To pay for Confluent Cloud, Azure has enabled Confluent Consumption Units (CCUs). Each CCU equals $0.01. Pricing in Azure Marketplace is no different than our direct purchase pricing. For example, if you stream 100 GB of data into a cluster in region
westus2, you would pay $22.00 or the equivalent of 2,200 CCUs.
Figure 4. Completing your Confluent Cloud purchase
It may take several seconds to complete your purchase of Confluent Cloud. You can view the status using the notifications bar in the Azure portal, as shown in Figure 5.
Figure 5. Viewing the progress of your Confluent Cloud deployment
Once Azure shows that Confluent Cloud has been successfully purchased, you can start using the service. Note that up to this point, there are absolutely no charges since you haven’t configured Confluent Cloud yet. An email will be sent asking you to configure your Confluent Cloud subscription, as shown in Figure 6.
Figure 6. Email from Azure Marketplace about configuring Confluent Cloud
After clicking the “Configure now >” button, you will be brought to the Confluent Cloud site where you will have the chance to register the admin user.
When registering the admin user, make sure to use the same email you used while purchasing Confluent Cloud, which should be the same email associated with your Azure account. Fill in all the fields required and then click on the “Submit” button as shown in Figure 7.
Figure 7. Registering the administrator for Confluent Cloud
You should receive an email asking you to verify your email address. This step is required for security purposes, so Confluent can verify if you are the person that initiated the registration process. Click on the “Verify your email address” link as shown in Figure 8.
Figure 8. Verifying your email address
After verification, you will be automatically logged into Confluent Cloud with your new account (which happens to be the administrator of the account), and you can start playing with the service immediately. Note that as admin, you can register one or more users who will receive email invitations to join your account and be able to create resources as well.
For new users, the first $50.00 of usage will be free each month for the first three months. That means if you have a steady flow of events that on average computes ~50 KB per second (an estimate for region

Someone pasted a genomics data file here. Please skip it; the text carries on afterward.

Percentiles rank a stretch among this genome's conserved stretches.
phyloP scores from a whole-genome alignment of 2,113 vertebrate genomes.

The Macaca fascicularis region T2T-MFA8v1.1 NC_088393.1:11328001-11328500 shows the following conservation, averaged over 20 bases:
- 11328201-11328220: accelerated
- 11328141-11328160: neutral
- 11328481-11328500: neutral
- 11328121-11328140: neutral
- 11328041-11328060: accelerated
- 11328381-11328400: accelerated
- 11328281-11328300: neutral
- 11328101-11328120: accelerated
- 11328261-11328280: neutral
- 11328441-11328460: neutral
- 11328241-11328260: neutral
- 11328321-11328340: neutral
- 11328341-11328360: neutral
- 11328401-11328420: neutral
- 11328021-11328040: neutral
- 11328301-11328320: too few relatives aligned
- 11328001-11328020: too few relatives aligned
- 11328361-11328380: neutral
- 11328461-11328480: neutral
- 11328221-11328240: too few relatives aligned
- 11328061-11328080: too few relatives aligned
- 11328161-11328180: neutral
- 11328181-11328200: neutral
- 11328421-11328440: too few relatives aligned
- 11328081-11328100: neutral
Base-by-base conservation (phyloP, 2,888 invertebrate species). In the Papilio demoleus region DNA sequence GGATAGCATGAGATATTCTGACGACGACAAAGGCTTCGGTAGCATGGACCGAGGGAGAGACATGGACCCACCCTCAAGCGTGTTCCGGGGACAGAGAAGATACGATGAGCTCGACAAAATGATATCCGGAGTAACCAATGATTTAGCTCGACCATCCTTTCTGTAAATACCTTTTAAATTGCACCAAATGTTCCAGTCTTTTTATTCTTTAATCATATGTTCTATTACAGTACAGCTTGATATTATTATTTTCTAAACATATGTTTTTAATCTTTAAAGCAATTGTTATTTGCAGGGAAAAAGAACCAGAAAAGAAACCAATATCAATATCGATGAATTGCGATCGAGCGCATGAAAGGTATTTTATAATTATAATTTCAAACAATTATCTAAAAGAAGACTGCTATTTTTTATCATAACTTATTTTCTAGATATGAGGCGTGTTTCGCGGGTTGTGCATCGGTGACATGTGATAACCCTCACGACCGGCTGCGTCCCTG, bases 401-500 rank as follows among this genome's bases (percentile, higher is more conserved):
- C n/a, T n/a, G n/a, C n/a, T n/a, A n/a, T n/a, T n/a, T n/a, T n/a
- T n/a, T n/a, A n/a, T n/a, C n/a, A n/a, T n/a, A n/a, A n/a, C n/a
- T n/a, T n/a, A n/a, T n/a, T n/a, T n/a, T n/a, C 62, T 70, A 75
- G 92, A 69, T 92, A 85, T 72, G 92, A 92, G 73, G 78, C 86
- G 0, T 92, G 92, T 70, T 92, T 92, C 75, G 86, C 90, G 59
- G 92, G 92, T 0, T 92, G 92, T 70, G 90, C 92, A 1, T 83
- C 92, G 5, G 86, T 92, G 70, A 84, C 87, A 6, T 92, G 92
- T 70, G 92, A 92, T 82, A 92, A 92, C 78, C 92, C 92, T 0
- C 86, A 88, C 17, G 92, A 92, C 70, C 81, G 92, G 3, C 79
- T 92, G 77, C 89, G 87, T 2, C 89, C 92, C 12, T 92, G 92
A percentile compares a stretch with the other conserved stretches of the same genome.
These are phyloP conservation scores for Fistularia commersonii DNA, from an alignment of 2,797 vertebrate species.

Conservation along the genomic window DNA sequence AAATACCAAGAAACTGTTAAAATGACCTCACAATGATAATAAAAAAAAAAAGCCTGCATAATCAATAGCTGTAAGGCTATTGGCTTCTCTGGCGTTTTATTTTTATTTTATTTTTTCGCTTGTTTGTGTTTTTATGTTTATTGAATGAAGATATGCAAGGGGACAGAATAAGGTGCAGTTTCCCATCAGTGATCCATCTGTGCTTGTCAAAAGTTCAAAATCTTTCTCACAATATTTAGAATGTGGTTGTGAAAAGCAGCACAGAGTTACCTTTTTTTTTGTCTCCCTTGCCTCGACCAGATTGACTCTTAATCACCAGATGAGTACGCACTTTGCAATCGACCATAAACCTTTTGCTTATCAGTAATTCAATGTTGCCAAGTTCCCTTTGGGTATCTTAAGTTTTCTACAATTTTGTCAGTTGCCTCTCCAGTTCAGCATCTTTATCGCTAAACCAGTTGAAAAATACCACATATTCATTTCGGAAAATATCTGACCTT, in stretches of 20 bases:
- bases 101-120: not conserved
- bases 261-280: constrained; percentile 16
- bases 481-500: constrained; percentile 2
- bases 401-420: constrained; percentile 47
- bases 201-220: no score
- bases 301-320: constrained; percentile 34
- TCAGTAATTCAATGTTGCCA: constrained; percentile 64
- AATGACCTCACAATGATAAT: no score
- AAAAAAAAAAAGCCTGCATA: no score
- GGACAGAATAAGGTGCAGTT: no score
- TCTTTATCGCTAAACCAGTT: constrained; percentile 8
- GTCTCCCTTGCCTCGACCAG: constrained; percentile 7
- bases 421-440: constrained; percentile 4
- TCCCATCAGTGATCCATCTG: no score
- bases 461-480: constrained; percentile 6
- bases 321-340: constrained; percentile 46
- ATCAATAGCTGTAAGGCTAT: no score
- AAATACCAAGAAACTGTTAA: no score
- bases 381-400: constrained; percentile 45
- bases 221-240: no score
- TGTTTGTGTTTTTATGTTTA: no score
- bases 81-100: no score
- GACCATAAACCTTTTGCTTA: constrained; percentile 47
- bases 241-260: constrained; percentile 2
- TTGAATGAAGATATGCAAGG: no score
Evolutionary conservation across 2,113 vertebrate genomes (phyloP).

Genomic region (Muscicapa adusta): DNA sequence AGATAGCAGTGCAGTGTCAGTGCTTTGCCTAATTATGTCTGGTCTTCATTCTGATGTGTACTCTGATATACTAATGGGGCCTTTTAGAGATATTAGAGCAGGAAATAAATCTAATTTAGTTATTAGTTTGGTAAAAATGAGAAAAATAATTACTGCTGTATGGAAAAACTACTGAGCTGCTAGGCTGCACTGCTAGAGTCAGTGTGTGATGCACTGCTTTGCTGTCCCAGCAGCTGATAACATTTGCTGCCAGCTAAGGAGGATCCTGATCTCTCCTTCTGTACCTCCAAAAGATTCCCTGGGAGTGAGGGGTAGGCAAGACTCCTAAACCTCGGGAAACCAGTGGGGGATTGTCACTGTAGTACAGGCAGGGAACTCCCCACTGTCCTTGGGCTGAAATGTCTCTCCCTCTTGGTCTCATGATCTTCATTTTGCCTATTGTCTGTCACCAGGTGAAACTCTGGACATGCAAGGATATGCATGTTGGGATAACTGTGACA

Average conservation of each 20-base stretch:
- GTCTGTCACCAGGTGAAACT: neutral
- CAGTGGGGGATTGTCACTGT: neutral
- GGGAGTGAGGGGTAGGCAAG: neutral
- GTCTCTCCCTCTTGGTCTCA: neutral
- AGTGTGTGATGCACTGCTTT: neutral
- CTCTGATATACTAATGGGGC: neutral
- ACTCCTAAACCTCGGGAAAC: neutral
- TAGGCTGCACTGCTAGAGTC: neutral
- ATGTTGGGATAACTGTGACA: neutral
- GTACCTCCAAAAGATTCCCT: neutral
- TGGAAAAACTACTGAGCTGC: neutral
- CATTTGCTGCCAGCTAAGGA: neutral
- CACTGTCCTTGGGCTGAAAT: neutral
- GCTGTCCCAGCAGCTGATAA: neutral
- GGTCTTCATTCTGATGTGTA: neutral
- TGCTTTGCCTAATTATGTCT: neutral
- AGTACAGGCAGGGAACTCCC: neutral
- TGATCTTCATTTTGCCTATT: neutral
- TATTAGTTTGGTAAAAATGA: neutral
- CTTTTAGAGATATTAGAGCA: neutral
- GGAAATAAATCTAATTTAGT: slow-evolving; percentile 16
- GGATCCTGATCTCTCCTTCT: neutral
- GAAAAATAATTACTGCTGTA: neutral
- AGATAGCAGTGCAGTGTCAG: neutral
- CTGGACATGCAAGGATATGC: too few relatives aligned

westus2 with a single zone and topic retention policy configured to seven days), you won’t pay anything because the total bill would be ~$42.80, and the $50 allowance covers that. In other words, you can try the service for free.
Figure 9. Now the fun begins. Create as many clusters you need.
When it comes to creating clusters, you have some decisions to make, but none that are as scary as they would be if you were managing Apache Kafka by yourself. Instead, you just have to name your cluster (it can be any string of your choice), choose which region from Azure to spin up the cluster from (it should be as close as possible to your apps to minimize latency), and choose the availability of your cluster. Figure 10 shows an example of cluster creation.
Figure 10. Creating a new cluster in Confluent Cloud
Creating a cluster in Confluent Cloud enabled by Azure is no different than if users were to sign up directly with Confluent, except for the fact that any cluster you create won’t ask for credit card details. The Confluent Cloud documentation provides more details on how to use the service.
Confluent Cloud makes it easy and fun to develop event streaming applications. Now, we’re taking another step towards putting Apache Kafka at the heart of every organization by making Confluent Cloud easier to use through availability on Azure Marketplace, so you can use the service with your existing Azure billing account.
If you haven’t already, sign up for Confluent Cloud today!
Ricardo Ferreira is a developer advocate at Confluent, the company founded by the original co-creators of Apache Kafka. He has over 21 years of experience in software engineering, where he specializes in different types of distributed systems such as integration, SOA, NoSQL, messaging, API management, and cloud computing. Prior to Confluent, he worked for other vendors, including Oracle, Red Hat, and IONA Technologies, as well as several consulting firms.